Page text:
Monday, February 16, 2015

Project Management Failure - The Story of Centralia (Part 1)

Let me tell you a story of a tragedy; an avoidable tragedy.  It is a case study in what not to do when managing a project with a problem.   It is the story of the mine fire in Centralia, Pennsylvania, USA.  The fire was intentionally started by the city on May 27, 1962.  It is still burning over 50 years later, and it is expected to burn for another 250 years.  It has grown so large that it can’t be extinguished.  It has made the town of Centralia and the neighbouring town of Byrnesville virtually uninhabitable.  The population of Centralia has dropped from over 2700 in 1980 to just 7 in 2013.  The fire now encompasses an area of 3700 acres, is 300 feet deep, and it is still growing.

Why is this fire a study in failed project management? It is an almost endless string of bad project management decisions.   I am not talking about Gantt charts and responsibility matrices.  I am talking about decisions by the stakeholders concerning whether and when to do a project and the approach that is taken.  I am talking about the risk management, scope management, and stakeholder management associated with a project.  In fact, there are so many project management failures to discuss that I will need to break this blog post into several parts. 

It All Starts.

According to most accounts, the fire was intentionally started on May 27, 1962 as part of a town clean up to prepare for the upcoming Memorial Day celebrations.  The new town landfill, which had only been open for a few months, was next to the cemetery where the memorial service would be held.  It was both ugly and smelled bad.  It was common practice in the town to “clean up” a landfill by heaping the combustibles and burning them. So, under the direction of the town council, the fire department did a controlled burn at the landfill that day.

Failure #1 - Not Understanding The Project Environment

This landfill was in an old strip mine that was above abandoned underground anthracite coal mines.  In fact the whole area around Centralia is honeycombed with these underground mines that had been in operation for over 100 years.  The strip mine was a surface mine.  According to state regulations, for it to be used as a landfill, any openings into the underground mine would need to be closed and sealed with non-combustible materials.  The city had sealed five holes and received a permit to operate the landfill.  Project management failure number one – not recognizing a high risk environment and taking that into consideration in the project plan.  The large number of holes indicated that the area around and under the strip mine was porous.  It was high risk area for breakthroughs into the underground mines.  Filling the strip mine with rubbish could easily destabilize some of the underground chambers leading to a collapse and more openings.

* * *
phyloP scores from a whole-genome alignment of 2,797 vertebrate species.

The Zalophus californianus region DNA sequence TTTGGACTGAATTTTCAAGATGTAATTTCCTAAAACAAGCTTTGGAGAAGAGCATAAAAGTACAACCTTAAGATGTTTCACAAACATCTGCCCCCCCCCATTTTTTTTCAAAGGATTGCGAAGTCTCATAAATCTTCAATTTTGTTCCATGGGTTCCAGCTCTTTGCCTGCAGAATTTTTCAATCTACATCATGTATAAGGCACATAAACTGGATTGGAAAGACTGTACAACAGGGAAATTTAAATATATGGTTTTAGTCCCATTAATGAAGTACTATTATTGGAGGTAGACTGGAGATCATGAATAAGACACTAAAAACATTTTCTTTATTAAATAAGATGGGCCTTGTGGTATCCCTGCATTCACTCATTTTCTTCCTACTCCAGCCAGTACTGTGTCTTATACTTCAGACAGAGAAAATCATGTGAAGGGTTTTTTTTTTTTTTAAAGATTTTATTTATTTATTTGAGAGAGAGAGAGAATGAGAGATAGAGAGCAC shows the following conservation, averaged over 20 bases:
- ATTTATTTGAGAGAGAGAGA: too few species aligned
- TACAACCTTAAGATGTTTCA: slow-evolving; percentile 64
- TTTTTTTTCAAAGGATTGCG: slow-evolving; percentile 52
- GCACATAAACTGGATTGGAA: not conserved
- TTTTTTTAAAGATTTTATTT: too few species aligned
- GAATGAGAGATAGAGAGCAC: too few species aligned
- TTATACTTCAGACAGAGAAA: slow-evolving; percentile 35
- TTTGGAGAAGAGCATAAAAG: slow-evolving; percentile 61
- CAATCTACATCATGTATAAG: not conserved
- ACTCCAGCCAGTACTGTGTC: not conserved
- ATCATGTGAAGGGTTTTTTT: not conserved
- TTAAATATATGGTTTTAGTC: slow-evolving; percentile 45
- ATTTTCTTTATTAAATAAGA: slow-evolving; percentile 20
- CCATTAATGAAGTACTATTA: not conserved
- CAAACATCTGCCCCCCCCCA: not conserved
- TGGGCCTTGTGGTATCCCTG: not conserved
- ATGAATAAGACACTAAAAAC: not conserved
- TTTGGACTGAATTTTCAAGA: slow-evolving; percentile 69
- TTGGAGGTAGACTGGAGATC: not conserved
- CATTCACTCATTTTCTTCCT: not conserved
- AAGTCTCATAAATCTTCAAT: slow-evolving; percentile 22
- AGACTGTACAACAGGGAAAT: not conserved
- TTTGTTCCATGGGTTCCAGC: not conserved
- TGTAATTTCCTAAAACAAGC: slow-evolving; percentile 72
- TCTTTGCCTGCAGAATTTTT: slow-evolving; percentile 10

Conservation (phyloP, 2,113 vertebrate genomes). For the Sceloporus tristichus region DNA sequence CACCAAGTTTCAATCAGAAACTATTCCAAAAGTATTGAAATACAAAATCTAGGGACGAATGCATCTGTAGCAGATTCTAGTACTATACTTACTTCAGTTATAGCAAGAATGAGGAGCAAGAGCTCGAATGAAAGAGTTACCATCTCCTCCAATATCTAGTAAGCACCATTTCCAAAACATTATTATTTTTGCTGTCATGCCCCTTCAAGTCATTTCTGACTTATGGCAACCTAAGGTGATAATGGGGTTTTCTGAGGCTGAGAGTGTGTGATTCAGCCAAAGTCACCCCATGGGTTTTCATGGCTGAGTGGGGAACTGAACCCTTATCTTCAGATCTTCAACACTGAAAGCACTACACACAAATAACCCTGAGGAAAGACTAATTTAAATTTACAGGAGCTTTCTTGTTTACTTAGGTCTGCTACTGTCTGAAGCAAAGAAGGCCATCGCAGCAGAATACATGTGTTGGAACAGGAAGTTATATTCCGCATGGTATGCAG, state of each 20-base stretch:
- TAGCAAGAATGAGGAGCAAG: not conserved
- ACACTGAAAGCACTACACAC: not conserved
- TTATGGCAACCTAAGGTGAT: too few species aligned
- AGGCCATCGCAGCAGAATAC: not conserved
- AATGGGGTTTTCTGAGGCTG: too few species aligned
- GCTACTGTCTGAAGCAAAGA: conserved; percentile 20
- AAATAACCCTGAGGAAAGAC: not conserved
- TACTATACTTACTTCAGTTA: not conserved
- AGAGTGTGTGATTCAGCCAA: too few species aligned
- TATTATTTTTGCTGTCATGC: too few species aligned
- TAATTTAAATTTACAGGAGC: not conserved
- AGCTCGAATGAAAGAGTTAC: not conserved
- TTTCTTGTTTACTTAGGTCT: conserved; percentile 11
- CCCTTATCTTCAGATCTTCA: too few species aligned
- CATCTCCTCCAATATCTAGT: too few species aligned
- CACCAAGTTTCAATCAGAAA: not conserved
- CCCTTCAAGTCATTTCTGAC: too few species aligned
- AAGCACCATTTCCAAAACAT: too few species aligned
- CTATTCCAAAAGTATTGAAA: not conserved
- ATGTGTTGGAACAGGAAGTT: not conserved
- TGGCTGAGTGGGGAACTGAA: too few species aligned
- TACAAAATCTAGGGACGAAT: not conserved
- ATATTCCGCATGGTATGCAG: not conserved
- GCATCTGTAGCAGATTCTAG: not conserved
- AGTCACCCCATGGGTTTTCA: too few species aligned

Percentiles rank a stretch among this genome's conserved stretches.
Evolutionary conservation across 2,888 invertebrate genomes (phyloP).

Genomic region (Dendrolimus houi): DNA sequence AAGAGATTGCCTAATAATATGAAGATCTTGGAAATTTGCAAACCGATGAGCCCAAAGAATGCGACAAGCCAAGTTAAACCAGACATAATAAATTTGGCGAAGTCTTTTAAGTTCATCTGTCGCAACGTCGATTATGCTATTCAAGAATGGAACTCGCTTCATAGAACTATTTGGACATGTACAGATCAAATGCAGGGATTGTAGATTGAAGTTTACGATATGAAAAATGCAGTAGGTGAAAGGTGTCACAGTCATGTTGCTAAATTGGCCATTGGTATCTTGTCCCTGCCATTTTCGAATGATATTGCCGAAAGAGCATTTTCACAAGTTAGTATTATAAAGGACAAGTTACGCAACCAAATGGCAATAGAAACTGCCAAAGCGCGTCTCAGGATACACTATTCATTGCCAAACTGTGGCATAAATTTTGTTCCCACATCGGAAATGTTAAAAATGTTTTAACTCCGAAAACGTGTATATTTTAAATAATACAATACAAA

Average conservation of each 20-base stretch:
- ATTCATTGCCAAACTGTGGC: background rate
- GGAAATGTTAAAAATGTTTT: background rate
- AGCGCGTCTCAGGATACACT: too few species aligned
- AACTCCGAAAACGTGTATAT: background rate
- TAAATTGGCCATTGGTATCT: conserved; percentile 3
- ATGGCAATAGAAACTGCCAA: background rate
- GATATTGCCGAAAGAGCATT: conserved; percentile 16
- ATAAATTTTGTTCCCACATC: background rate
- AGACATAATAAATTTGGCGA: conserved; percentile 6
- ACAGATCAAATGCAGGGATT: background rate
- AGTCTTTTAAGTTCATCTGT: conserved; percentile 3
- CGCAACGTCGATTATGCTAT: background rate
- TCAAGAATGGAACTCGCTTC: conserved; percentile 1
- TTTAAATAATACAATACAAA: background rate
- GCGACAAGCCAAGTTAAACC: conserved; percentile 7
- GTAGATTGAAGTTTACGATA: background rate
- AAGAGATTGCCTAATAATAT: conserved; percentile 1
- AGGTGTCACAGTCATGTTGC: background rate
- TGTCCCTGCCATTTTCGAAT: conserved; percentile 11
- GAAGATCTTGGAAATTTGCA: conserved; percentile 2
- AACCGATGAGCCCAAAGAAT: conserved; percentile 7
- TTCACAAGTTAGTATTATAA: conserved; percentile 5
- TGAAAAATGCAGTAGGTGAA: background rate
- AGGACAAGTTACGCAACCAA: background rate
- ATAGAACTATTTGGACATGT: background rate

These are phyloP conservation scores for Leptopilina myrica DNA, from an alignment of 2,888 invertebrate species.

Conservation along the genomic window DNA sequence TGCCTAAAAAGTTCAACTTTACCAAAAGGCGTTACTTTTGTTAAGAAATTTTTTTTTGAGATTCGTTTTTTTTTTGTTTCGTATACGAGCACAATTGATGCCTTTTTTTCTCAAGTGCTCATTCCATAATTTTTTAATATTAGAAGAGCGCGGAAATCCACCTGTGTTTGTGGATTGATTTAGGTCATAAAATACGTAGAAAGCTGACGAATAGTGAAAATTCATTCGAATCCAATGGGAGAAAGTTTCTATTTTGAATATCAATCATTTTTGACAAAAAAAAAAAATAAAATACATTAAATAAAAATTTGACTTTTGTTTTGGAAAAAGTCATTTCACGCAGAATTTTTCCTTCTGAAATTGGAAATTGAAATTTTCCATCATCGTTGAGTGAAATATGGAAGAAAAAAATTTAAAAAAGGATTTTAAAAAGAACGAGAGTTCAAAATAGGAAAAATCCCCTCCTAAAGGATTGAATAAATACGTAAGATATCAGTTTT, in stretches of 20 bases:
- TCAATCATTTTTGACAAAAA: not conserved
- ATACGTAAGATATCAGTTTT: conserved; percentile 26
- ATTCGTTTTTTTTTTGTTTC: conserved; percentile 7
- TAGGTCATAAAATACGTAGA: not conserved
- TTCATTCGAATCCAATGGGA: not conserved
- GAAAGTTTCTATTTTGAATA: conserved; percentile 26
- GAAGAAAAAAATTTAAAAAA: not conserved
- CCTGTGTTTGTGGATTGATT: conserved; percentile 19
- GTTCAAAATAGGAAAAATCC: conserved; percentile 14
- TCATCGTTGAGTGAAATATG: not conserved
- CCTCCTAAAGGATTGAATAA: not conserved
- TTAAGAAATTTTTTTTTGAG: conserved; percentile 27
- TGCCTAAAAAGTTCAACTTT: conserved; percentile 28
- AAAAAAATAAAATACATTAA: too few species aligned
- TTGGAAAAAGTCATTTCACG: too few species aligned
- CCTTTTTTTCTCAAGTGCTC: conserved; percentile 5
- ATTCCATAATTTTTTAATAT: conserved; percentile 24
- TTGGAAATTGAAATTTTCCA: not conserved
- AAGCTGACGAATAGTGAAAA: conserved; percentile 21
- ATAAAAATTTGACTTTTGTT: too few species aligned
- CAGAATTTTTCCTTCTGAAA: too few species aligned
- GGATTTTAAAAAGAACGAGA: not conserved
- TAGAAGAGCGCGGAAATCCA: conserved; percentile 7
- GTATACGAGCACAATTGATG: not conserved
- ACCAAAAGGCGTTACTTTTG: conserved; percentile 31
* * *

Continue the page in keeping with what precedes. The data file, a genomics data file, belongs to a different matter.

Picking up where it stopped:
Failure #2 - Not Double-checking New Or Unique Tasks

The fire department regularly set and monitored landfill fires at landfill sites around the community.  Although this was the first fire at this site, there was nothing else unusual about May 27, 1962.   But the fact that it was a brand new site meant that there were unknowns associated with doing a controlled burn.  The rubbish was piled, the fire set, it burned for several hours and then the fire department hosed it down to put the fire out. Project management failure number two – when doing something for the first time, double check the results to be sure they are what you expected.  The fire department should have provided extra monitoring for this fire since it was the first fire at this site.  They didn’t. 

Failure #3 - Putting A "Band-aid" On A Problem Trend Instead Of Getting To The Root Cause

Several days later, the cemetery manager contacted the fire department to say the landfill was on fire again.  Once more the fire department hosed it down and said it was out.  Once more they left with no follow-up plan.  The following week the fire flared up again.  Again the fire department hosed it down.  Project management failure number three – when you have a problem trend, you need to take preventive action to get to the root cause or things will get worse.

Failure #4 - Not Spending The Resources To Resolve A Problem When It Is Small

Centralia 1962
Finally the city became concerned that there might be a problem. The fire had been burning for nearly three weeks.   They hired a contractor with heavy earth-moving equipment to essentially turn over the rubbish in the landfill and allow the fire department to hose down the inner core of the landfill.  As the rubbish was turned over, flames were everywhere, and that is when the firemen discovered another hole from the strip mine into the underground coal mines; a hole that was almost 5 meters long and nearly a meter wide.